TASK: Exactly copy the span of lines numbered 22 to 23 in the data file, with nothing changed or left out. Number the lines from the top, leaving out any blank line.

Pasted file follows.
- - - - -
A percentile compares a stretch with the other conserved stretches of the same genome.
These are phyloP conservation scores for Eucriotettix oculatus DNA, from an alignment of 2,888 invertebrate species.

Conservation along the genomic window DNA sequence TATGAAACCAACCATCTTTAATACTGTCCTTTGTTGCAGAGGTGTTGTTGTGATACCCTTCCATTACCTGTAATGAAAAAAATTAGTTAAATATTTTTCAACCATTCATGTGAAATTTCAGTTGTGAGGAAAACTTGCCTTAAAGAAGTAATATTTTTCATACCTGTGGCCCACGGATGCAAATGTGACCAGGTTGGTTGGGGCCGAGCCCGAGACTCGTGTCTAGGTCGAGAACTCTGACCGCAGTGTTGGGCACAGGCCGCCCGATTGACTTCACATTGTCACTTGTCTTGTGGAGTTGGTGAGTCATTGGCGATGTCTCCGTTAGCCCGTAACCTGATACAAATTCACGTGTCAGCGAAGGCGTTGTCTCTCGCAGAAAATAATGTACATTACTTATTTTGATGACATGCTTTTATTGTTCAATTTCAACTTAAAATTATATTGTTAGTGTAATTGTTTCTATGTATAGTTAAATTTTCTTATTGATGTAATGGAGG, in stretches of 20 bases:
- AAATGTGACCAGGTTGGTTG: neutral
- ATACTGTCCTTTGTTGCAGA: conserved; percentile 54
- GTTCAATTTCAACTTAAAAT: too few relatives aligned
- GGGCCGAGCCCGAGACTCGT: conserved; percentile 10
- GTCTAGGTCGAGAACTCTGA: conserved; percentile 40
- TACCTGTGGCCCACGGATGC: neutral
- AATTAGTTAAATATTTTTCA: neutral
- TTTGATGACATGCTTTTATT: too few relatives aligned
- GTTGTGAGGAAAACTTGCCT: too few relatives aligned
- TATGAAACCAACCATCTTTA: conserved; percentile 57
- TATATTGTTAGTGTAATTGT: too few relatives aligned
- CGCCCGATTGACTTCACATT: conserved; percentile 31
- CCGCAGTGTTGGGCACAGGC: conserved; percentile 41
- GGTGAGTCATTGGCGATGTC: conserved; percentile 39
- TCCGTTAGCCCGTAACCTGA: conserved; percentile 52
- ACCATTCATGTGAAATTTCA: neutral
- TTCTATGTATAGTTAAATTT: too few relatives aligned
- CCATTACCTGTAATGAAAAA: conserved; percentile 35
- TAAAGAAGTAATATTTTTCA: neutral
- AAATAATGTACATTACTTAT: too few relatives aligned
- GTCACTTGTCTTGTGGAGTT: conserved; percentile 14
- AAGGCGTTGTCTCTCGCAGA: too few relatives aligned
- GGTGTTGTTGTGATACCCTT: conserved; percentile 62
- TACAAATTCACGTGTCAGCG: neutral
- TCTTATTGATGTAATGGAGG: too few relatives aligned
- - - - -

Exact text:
- TAAAGAAGTAATATTTTTCA: neutral
- AAATAATGTACATTACTTAT: too few relatives aligned